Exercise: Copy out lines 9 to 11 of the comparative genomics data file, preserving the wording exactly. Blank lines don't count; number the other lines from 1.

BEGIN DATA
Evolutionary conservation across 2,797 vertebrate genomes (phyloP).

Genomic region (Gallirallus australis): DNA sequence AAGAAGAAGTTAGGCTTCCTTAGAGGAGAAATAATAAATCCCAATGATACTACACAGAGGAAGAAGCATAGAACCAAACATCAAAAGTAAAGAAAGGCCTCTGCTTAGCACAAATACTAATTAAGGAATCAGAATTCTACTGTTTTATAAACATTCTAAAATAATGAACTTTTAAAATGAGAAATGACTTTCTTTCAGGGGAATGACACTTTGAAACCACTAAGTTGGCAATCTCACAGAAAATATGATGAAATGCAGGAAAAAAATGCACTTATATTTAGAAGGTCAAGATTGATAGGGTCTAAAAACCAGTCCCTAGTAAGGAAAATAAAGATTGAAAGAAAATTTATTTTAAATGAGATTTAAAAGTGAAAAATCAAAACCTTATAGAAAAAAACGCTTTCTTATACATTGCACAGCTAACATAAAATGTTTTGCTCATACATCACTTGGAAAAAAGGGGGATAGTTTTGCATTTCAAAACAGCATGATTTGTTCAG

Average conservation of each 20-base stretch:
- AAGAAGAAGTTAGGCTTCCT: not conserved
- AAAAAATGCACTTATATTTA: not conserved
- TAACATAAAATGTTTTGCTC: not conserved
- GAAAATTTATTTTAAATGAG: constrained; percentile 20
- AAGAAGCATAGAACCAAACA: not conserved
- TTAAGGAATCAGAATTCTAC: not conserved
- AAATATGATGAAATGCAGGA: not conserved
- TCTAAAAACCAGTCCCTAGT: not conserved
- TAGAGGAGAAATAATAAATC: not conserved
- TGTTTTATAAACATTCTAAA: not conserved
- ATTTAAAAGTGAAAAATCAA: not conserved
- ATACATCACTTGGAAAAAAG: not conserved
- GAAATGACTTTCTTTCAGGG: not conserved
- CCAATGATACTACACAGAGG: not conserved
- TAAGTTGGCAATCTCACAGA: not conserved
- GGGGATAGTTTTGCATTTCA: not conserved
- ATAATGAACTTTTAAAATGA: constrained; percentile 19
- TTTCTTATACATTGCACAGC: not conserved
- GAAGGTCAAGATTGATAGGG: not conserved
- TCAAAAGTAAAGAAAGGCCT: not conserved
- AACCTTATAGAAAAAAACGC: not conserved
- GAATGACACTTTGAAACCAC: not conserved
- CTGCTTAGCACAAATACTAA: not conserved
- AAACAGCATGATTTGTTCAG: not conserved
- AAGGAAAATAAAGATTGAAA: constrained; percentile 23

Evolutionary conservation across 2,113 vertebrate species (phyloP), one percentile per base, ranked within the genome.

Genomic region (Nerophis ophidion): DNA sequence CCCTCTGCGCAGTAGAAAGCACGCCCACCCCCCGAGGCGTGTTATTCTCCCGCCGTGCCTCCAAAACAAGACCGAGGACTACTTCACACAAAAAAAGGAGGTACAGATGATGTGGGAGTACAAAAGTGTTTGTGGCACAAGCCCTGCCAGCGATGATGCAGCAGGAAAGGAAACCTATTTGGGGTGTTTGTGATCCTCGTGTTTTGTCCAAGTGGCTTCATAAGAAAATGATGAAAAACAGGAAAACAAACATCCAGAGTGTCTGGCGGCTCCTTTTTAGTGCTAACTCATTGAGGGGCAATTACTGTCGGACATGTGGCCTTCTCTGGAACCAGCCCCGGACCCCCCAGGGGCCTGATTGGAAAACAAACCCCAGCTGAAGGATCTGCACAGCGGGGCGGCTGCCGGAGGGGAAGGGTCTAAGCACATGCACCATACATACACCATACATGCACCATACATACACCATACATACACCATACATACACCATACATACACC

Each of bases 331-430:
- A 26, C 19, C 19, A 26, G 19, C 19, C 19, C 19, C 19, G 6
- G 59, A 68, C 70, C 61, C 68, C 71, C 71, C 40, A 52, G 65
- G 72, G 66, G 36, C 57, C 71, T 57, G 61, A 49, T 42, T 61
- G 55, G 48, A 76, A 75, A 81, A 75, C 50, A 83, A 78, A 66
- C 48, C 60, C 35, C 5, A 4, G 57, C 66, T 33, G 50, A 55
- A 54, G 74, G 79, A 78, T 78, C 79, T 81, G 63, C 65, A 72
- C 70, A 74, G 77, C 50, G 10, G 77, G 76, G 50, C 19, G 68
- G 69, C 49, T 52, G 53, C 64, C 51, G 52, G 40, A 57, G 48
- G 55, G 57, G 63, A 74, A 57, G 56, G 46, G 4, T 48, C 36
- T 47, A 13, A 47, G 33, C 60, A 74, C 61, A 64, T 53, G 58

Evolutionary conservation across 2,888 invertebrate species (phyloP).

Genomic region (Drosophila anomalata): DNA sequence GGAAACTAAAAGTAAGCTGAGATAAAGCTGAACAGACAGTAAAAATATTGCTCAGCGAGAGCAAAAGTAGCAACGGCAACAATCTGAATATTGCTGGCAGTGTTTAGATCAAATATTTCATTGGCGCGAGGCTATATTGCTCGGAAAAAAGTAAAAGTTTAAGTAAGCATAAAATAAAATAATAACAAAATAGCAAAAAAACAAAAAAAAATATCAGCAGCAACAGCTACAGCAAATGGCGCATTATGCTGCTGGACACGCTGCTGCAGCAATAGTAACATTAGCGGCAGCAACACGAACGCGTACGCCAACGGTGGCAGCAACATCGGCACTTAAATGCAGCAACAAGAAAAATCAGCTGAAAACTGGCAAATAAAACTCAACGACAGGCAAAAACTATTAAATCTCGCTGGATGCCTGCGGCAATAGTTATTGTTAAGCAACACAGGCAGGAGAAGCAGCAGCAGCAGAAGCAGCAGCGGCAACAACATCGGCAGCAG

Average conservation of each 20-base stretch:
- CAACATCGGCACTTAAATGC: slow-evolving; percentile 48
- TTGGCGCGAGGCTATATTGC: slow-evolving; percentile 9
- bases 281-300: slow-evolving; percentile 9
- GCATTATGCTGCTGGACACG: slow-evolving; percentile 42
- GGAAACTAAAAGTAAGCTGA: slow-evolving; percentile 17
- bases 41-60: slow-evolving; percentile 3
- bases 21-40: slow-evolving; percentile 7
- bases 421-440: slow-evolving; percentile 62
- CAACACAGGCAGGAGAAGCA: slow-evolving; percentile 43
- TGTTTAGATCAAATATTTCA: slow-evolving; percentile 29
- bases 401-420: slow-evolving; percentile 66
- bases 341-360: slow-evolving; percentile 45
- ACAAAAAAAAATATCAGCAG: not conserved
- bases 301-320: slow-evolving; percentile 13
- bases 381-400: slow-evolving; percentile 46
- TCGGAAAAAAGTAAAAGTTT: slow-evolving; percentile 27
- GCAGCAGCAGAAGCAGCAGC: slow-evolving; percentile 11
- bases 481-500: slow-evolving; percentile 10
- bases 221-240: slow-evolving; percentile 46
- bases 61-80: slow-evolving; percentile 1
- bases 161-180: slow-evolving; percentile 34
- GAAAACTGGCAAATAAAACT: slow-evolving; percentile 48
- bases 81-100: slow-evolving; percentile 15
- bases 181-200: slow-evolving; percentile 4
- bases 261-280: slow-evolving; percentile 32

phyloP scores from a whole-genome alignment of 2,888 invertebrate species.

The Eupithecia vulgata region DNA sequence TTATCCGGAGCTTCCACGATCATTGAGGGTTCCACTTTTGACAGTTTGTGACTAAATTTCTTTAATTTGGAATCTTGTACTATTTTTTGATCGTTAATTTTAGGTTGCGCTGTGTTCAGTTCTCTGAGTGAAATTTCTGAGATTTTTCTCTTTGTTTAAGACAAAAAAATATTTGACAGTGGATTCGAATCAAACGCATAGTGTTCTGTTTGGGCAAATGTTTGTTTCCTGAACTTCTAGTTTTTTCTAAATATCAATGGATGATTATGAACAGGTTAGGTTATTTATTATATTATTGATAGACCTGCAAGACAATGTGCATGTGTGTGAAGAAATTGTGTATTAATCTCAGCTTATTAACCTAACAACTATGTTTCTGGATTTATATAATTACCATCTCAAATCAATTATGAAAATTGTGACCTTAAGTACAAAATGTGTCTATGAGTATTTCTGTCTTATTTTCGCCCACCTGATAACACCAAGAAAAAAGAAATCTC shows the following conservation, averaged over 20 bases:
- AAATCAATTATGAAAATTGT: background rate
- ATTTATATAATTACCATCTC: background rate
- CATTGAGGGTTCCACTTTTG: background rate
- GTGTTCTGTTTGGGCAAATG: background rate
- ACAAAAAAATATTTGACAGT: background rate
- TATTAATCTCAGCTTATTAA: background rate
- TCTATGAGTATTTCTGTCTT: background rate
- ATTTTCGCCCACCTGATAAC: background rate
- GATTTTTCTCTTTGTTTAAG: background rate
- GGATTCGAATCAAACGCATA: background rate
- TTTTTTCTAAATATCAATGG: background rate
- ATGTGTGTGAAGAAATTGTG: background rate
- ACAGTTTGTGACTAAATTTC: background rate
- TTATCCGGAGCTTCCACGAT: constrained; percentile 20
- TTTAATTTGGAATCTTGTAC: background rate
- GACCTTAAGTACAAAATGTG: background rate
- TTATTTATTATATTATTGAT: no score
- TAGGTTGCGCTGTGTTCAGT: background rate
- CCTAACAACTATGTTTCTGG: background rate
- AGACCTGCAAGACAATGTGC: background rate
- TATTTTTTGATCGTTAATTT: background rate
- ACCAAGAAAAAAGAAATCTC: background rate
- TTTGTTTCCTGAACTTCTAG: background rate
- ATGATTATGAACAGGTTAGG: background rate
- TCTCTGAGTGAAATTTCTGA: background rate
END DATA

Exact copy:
- TTAAGGAATCAGAATTCTAC: not conserved
- AAATATGATGAAATGCAGGA: not conserved
- TCTAAAAACCAGTCCCTAGT: not conserved